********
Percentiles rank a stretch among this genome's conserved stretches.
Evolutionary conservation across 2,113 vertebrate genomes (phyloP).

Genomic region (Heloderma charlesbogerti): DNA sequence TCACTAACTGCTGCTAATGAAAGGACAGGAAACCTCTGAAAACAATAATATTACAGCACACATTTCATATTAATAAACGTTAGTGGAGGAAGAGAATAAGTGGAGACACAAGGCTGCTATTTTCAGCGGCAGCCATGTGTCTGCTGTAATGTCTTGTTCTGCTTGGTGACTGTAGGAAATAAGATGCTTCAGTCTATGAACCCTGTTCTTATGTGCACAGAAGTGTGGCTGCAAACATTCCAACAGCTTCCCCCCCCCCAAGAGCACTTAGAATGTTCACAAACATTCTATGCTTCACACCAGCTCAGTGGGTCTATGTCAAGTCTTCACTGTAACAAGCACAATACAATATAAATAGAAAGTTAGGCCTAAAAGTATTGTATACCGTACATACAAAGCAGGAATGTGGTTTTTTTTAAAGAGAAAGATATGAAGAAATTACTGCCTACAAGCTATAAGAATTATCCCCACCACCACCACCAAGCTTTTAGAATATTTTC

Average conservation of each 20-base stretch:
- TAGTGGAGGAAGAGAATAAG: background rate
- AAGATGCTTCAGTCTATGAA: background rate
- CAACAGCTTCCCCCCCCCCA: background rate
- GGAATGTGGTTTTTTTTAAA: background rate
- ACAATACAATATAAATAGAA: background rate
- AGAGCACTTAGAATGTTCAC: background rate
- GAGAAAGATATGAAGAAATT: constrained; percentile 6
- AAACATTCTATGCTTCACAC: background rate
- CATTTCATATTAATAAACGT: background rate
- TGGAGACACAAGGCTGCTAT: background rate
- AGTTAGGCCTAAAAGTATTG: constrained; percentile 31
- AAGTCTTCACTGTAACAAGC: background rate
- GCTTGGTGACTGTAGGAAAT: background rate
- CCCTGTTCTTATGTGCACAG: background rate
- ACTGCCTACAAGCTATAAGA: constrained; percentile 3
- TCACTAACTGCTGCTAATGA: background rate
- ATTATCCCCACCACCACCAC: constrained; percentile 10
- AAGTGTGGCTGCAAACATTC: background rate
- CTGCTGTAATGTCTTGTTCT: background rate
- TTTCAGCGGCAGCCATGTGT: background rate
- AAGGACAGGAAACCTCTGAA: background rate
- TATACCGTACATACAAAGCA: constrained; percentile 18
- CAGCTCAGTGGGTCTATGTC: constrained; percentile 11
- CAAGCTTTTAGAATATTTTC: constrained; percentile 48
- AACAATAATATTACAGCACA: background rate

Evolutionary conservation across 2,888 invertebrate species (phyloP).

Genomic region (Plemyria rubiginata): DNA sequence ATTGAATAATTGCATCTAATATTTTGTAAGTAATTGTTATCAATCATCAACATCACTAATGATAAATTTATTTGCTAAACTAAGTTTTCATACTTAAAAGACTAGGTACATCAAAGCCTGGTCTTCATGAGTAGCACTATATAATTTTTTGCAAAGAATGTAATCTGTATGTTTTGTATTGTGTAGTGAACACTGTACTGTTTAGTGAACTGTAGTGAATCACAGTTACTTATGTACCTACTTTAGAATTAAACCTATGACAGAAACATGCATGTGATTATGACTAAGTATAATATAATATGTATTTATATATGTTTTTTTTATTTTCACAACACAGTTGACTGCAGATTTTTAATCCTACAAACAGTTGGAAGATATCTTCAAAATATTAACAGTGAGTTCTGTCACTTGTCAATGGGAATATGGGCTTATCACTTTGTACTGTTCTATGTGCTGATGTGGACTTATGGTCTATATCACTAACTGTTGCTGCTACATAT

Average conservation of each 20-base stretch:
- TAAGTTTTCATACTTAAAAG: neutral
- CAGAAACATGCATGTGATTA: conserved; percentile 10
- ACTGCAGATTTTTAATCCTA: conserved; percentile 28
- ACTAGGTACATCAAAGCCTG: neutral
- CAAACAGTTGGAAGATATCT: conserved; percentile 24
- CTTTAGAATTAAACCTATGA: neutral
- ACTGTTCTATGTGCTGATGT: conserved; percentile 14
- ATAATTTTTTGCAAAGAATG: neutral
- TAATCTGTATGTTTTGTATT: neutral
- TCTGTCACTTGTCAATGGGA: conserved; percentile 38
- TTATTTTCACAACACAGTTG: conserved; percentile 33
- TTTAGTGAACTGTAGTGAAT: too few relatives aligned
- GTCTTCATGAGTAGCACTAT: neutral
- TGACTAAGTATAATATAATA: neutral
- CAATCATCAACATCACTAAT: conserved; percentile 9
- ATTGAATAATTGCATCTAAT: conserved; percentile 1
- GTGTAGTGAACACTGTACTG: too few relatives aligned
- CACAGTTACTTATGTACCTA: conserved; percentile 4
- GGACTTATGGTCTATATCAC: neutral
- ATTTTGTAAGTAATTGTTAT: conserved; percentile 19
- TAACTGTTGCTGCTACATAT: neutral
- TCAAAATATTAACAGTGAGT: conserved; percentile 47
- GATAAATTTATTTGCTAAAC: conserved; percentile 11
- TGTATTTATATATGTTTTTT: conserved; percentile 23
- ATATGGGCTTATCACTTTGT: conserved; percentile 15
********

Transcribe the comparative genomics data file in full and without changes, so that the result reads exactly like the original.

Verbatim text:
Percentiles rank a stretch among this genome's conserved stretches.
Evolutionary conservation across 2,113 vertebrate genomes (phyloP).

Genomic region (Heloderma charlesbogerti): DNA sequence TCACTAACTGCTGCTAATGAAAGGACAGGAAACCTCTGAAAACAATAATATTACAGCACACATTTCATATTAATAAACGTTAGTGGAGGAAGAGAATAAGTGGAGACACAAGGCTGCTATTTTCAGCGGCAGCCATGTGTCTGCTGTAATGTCTTGTTCTGCTTGGTGACTGTAGGAAATAAGATGCTTCAGTCTATGAACCCTGTTCTTATGTGCACAGAAGTGTGGCTGCAAACATTCCAACAGCTTCCCCCCCCCCAAGAGCACTTAGAATGTTCACAAACATTCTATGCTTCACACCAGCTCAGTGGGTCTATGTCAAGTCTTCACTGTAACAAGCACAATACAATATAAATAGAAAGTTAGGCCTAAAAGTATTGTATACCGTACATACAAAGCAGGAATGTGGTTTTTTTTAAAGAGAAAGATATGAAGAAATTACTGCCTACAAGCTATAAGAATTATCCCCACCACCACCACCAAGCTTTTAGAATATTTTC

Average conservation of each 20-base stretch:
- TAGTGGAGGAAGAGAATAAG: background rate
- AAGATGCTTCAGTCTATGAA: background rate
- CAACAGCTTCCCCCCCCCCA: background rate
- GGAATGTGGTTTTTTTTAAA: background rate
- ACAATACAATATAAATAGAA: background rate
- AGAGCACTTAGAATGTTCAC: background rate
- GAGAAAGATATGAAGAAATT: constrained; percentile 6
- AAACATTCTATGCTTCACAC: background rate
- CATTTCATATTAATAAACGT: background rate
- TGGAGACACAAGGCTGCTAT: background rate
- AGTTAGGCCTAAAAGTATTG: constrained; percentile 31
- AAGTCTTCACTGTAACAAGC: background rate
- GCTTGGTGACTGTAGGAAAT: background rate
- CCCTGTTCTTATGTGCACAG: background rate
- ACTGCCTACAAGCTATAAGA: constrained; percentile 3
- TCACTAACTGCTGCTAATGA: background rate
- ATTATCCCCACCACCACCAC: constrained; percentile 10
- AAGTGTGGCTGCAAACATTC: background rate
- CTGCTGTAATGTCTTGTTCT: background rate
- TTTCAGCGGCAGCCATGTGT: background rate
- AAGGACAGGAAACCTCTGAA: background rate
- TATACCGTACATACAAAGCA: constrained; percentile 18
- CAGCTCAGTGGGTCTATGTC: constrained; percentile 11
- CAAGCTTTTAGAATATTTTC: constrained; percentile 48
- AACAATAATATTACAGCACA: background rate

Evolutionary conservation across 2,888 invertebrate species (phyloP).

Genomic region (Plemyria rubiginata): DNA sequence ATTGAATAATTGCATCTAATATTTTGTAAGTAATTGTTATCAATCATCAACATCACTAATGATAAATTTATTTGCTAAACTAAGTTTTCATACTTAAAAGACTAGGTACATCAAAGCCTGGTCTTCATGAGTAGCACTATATAATTTTTTGCAAAGAATGTAATCTGTATGTTTTGTATTGTGTAGTGAACACTGTACTGTTTAGTGAACTGTAGTGAATCACAGTTACTTATGTACCTACTTTAGAATTAAACCTATGACAGAAACATGCATGTGATTATGACTAAGTATAATATAATATGTATTTATATATGTTTTTTTTATTTTCACAACACAGTTGACTGCAGATTTTTAATCCTACAAACAGTTGGAAGATATCTTCAAAATATTAACAGTGAGTTCTGTCACTTGTCAATGGGAATATGGGCTTATCACTTTGTACTGTTCTATGTGCTGATGTGGACTTATGGTCTATATCACTAACTGTTGCTGCTACATAT

Average conservation of each 20-base stretch:
- TAAGTTTTCATACTTAAAAG: neutral
- CAGAAACATGCATGTGATTA: conserved; percentile 10
- ACTGCAGATTTTTAATCCTA: conserved; percentile 28
- ACTAGGTACATCAAAGCCTG: neutral
- CAAACAGTTGGAAGATATCT: conserved; percentile 24
- CTTTAGAATTAAACCTATGA: neutral
- ACTGTTCTATGTGCTGATGT: conserved; percentile 14
- ATAATTTTTTGCAAAGAATG: neutral
- TAATCTGTATGTTTTGTATT: neutral
- TCTGTCACTTGTCAATGGGA: conserved; percentile 38
- TTATTTTCACAACACAGTTG: conserved; percentile 33
- TTTAGTGAACTGTAGTGAAT: too few relatives aligned
- GTCTTCATGAGTAGCACTAT: neutral
- TGACTAAGTATAATATAATA: neutral
- CAATCATCAACATCACTAAT: conserved; percentile 9
- ATTGAATAATTGCATCTAAT: conserved; percentile 1
- GTGTAGTGAACACTGTACTG: too few relatives aligned
- CACAGTTACTTATGTACCTA: conserved; percentile 4
- GGACTTATGGTCTATATCAC: neutral
- ATTTTGTAAGTAATTGTTAT: conserved; percentile 19
- TAACTGTTGCTGCTACATAT: neutral
- TCAAAATATTAACAGTGAGT: conserved; percentile 47
- GATAAATTTATTTGCTAAAC: conserved; percentile 11
- TGTATTTATATATGTTTTTT: conserved; percentile 23
- ATATGGGCTTATCACTTTGT: conserved; percentile 15